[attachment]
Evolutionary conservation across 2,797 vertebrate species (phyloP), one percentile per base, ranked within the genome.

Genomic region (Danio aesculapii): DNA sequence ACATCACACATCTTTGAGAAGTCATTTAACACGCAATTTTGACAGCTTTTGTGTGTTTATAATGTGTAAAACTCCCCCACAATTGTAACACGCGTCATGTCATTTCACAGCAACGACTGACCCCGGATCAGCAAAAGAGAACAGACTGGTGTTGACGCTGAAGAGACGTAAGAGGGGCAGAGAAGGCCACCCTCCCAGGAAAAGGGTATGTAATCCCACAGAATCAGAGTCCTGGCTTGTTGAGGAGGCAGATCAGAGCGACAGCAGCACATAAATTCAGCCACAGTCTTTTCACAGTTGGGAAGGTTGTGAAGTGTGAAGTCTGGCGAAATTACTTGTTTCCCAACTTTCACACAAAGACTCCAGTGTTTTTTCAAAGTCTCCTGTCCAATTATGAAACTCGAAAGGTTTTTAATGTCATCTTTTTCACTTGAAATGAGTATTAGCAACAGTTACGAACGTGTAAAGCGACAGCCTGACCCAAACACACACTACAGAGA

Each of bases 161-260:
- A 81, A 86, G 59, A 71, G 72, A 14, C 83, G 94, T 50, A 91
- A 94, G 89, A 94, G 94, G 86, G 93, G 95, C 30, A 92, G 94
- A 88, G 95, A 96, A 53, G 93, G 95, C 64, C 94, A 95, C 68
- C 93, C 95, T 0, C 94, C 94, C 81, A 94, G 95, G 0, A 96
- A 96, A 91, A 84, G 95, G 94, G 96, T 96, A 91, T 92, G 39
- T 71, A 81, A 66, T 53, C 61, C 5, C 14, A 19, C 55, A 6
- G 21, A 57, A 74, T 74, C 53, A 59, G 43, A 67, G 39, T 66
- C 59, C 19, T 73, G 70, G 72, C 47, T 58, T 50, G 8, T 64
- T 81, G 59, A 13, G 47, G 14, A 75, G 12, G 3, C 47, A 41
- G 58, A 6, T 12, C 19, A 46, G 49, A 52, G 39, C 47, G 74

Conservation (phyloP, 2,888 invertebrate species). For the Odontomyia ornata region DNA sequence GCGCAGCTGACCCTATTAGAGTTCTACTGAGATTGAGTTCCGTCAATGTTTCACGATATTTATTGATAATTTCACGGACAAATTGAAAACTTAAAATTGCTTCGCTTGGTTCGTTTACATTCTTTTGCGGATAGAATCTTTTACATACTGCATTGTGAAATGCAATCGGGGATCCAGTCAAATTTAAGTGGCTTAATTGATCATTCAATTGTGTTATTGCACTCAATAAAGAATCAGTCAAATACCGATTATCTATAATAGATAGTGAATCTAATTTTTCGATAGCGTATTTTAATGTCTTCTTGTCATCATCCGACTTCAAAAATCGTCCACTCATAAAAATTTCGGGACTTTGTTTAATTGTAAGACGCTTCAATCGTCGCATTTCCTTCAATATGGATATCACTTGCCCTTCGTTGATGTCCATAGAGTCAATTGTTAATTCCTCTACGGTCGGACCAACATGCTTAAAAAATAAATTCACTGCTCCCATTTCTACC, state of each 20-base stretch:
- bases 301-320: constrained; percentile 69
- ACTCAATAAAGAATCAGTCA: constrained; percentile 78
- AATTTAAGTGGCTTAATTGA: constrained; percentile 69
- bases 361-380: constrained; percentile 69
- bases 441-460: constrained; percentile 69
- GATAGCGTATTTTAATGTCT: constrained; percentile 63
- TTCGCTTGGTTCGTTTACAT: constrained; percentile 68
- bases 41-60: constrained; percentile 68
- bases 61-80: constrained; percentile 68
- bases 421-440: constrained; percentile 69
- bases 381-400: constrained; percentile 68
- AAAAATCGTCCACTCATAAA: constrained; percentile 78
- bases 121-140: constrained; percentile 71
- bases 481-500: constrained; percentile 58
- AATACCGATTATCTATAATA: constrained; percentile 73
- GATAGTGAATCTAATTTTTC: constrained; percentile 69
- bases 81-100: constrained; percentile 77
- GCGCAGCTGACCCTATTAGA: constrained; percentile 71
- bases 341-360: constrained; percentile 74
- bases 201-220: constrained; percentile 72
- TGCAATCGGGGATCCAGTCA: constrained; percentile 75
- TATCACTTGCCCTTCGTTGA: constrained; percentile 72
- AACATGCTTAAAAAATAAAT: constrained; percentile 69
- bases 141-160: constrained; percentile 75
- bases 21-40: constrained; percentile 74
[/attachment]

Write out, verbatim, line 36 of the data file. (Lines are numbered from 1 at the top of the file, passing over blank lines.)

- TATCACTTGCCCTTCGTTGA: constrained; percentile 72